Welcome to EssayEdge’s Admissions Essay writing course.
After editing tens of thousands of admissions essays for applicants, we created the ultimate course for students seeking an extra edge in the ultra-competitive college and graduate school application process.
The course contains six lessons and over 100 pages of content. Each of the lessons should help you with a different portion of the essay. If you have a specific question on essay writing, click HERE for immediate professional help.
Enter the course via the links that follow:
EssayEdge Extra: Who's reading my essay? A. Question-specific strategies for college, business school, law school, and medical school application essays B. Samples of various types of questions with comments by admissions officersII. Lesson Two: Brainstorming and Selecting an Essay Topic
EssayEdge Extra: One essay, multiple applications A. Brainstorming worksheet B. Selecting a Topic: Do's and don'ts with comments by experienced admissions officersIII. Lesson Three: Structure and Outline
A. Descriptions and examples of five popular essay structures B. Sample outline and essay C. Strategies and examples of short essays D. Templates, severe writer's block cureIV. Lesson Four: Style and Tone
EssayEdge Extra: Trimming the Fat - Reducing wordiness EssayEdge Extra: Top 10 essay cliches A. Sentence variety with exercise B. Word choice: Common pitfalls C. Transitions: Improving flow D. Verbs: Active voice vs. Passive voiceV. Lesson Five: Introductions and Conclusions1. Active or Passive? Verb quiz 2. Making sentences active voice, an exercise
EssayEdge Extra: No Introduction??!! A. Descriptions, examples, and critiques of nine popular styles of introduction B. Conclusions: Do's and don'tsVI. Lesson Six: Editing and Revising
EssayEdge Extra: To title or not to title A. Paying attention to substance, structure, interest, and proofreading B. Actual essay gaffes (funny) C. Final steps
From ESSAYS THAT WILL GET YOU INTO COLLEGE, by Amy Burnham, Daniel Kaufman, and Chris Dowhan. Copyright 1998 by Dan Kaufman. Reprinted by arrangement with Barron's Educational Series, Inc.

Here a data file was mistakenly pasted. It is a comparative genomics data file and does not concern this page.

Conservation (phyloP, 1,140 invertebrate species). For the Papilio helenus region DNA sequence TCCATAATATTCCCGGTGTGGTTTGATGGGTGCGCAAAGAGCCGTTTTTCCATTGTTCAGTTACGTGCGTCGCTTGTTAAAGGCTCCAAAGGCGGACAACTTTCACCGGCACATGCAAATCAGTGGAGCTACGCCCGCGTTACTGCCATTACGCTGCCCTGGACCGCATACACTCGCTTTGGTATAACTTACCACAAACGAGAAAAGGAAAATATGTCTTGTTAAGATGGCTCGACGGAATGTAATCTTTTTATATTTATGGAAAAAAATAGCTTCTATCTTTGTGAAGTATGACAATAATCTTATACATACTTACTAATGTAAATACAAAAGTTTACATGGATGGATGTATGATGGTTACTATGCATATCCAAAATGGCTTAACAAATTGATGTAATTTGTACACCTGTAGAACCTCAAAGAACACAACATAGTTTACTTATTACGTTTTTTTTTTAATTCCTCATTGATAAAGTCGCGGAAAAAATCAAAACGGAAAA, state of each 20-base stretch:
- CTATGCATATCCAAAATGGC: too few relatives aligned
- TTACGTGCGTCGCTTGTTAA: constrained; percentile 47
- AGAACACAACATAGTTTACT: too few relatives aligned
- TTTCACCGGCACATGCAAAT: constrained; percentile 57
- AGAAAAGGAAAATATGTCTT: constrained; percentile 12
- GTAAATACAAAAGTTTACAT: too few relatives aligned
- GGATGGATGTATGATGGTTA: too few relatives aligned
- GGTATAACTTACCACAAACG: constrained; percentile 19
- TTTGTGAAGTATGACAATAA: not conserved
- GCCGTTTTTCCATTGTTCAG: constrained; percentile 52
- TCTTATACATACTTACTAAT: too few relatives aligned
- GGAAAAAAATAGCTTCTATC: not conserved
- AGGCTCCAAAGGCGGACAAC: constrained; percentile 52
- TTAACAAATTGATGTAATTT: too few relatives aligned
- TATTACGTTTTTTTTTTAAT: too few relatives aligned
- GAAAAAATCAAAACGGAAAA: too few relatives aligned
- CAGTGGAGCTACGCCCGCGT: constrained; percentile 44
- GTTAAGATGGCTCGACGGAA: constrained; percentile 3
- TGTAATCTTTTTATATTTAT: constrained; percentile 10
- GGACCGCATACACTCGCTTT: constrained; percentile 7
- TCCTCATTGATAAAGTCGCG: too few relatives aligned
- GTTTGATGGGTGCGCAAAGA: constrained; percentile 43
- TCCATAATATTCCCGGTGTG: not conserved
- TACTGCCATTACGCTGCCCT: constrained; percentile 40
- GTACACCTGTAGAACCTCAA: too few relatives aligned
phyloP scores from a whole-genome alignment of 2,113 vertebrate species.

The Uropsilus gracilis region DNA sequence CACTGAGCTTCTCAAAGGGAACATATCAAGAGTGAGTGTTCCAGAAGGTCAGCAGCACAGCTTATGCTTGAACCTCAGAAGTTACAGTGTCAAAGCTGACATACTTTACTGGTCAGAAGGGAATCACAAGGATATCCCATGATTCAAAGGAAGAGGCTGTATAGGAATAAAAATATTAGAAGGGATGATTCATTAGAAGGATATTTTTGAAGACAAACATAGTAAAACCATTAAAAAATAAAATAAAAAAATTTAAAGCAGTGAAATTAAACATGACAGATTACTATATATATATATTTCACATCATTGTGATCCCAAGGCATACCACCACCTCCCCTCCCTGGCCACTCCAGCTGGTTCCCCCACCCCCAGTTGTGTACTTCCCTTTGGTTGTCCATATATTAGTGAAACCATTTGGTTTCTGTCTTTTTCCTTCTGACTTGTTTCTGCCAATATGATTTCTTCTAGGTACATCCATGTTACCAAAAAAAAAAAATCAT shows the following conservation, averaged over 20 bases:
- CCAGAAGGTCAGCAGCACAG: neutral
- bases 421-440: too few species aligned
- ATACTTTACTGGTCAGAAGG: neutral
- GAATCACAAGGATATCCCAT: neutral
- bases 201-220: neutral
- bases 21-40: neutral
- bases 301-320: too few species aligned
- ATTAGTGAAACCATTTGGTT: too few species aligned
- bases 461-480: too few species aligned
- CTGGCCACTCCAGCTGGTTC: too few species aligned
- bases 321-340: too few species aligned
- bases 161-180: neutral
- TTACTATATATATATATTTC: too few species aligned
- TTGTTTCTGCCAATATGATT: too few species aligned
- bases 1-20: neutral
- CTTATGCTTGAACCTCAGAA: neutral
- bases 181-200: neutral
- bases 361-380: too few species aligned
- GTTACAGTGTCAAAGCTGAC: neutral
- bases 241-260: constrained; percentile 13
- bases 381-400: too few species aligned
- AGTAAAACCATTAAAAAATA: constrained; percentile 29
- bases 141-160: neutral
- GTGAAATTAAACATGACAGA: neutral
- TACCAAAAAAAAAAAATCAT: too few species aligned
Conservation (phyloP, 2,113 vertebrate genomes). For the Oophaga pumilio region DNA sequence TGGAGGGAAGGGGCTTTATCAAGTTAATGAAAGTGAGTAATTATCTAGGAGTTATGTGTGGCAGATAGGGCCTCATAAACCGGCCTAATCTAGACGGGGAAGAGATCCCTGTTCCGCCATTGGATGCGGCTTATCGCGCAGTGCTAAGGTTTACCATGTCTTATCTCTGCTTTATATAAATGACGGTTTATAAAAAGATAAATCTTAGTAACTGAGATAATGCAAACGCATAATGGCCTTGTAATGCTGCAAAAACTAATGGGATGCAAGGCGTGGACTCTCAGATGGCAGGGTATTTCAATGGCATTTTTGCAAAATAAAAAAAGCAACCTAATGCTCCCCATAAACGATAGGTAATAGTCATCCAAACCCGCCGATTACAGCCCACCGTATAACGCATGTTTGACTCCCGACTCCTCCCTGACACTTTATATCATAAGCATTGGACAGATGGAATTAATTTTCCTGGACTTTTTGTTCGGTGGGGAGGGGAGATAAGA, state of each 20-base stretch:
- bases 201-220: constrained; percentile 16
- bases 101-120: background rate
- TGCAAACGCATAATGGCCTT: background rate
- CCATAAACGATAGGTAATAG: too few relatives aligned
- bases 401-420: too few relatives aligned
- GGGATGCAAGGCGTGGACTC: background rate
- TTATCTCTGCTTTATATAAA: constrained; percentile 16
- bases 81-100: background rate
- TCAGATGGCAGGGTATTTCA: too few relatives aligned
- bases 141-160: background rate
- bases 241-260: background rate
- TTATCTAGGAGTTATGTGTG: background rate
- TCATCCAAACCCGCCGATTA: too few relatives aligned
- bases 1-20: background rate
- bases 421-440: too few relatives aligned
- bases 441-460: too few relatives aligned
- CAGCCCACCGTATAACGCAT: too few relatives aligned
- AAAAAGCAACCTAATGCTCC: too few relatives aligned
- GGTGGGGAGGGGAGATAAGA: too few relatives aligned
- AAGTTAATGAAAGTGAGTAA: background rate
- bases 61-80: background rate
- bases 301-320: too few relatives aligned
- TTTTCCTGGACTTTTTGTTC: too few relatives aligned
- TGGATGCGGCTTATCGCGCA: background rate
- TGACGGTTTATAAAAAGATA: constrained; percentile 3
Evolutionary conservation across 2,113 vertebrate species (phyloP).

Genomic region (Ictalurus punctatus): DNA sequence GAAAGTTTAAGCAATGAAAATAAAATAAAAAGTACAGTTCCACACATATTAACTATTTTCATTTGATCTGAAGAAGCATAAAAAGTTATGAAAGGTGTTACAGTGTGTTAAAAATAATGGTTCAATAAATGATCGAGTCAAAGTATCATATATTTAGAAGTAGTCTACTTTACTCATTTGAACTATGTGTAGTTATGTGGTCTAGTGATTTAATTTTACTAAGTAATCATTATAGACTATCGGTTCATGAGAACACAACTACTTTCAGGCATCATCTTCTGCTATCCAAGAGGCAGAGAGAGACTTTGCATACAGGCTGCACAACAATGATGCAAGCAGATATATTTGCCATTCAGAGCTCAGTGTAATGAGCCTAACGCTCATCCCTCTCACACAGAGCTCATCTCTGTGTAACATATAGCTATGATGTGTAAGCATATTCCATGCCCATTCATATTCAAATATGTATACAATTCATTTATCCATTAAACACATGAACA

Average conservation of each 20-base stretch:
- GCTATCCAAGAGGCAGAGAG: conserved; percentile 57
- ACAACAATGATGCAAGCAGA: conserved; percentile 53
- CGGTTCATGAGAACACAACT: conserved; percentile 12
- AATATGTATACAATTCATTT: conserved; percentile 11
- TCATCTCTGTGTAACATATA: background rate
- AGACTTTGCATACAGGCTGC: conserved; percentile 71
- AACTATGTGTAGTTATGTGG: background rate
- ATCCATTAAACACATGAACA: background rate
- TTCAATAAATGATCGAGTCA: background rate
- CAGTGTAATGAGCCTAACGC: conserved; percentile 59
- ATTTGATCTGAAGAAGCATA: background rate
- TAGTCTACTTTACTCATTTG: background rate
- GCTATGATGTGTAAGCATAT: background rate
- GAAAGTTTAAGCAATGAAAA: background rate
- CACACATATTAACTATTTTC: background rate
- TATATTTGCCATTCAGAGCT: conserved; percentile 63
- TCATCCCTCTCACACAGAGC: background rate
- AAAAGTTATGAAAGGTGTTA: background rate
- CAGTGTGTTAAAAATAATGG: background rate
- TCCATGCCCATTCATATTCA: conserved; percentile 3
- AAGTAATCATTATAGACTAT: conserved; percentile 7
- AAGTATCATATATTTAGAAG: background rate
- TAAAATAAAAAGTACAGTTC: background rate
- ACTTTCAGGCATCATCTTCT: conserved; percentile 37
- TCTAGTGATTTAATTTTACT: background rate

Writing Your Essay
Article Type: Quick and Dirty
You've written a lot in your lifetime. For serious. You've authored papers for your history classes and reports for English. You've penned poetry en español. You've Tweeted, Facebooked, and blogged.
The college application is an extension of something you've been doing for most of your life, so don't treat it as something terrifying. Treat it as a challenge. Treat it as one of the obstacles you have to overcome in order to get your grubby paws on an acceptance letter to Yale.
Now, how do you actually get this sucker written? So glad you asked.
First thing's first: start writing. Take your favorite idea from your amazing brainstorming session, and run with it. You're going to do a million drafts of your essay, so don't waste your time fretting over word choice or semicolon placement. The important thing is that you get something – anything – written down, so you have raw material to work with.
Once you have a couple of pages on how your summer mission trip to Guatemala changed your life, you can take your ugly lump of coal and start polishing it into a Harvard-worthy diamond.
Parke Muth knows a thing or two about application essays (only two though). After serving in the Office of Admission at the University of Virginia for almost 30 years, he's seen his fair share. Read what Parke has to say about voice and about well-written application essays in general.
Two Things To Keep In Mind While You Write
- Is your essay answering the question? As you hammer out the many iterations of your essay, remember that you're responding to a particular prompt. Your reader should be able to tell what question you're addressing when they start paging through your essay, and they should have your answer to that question by thetime they get to your final sentence.
- Are you making the impression you want to make? You are a composition of hundred of traits, qualities, and quirks. In your essay, you will emphasize one or two of the things that make you, you. You will emphasize the one or two things that you feel make you an exceptional applicant to a particular school. Polish your essay accordingly.
You've written four drafts of your essay. You've spell-checked the heck out of it. It's a product that you're proud of, and that you feel will enhance your application.
Time to let other people look at it.
This part...well, this part can hurt, because your essay is your baby.
Thing is, you want honest opinions on this. While you'll find that not all input is useful or workable, you're likely to get back a suggestion or two that will make your essay stronger, better, faster. So, suck it up, and ask someone with an editor's eye to read what you've written.
Then, edit. And rewrite. Rinse and repeat until you're satisfied it's your best work.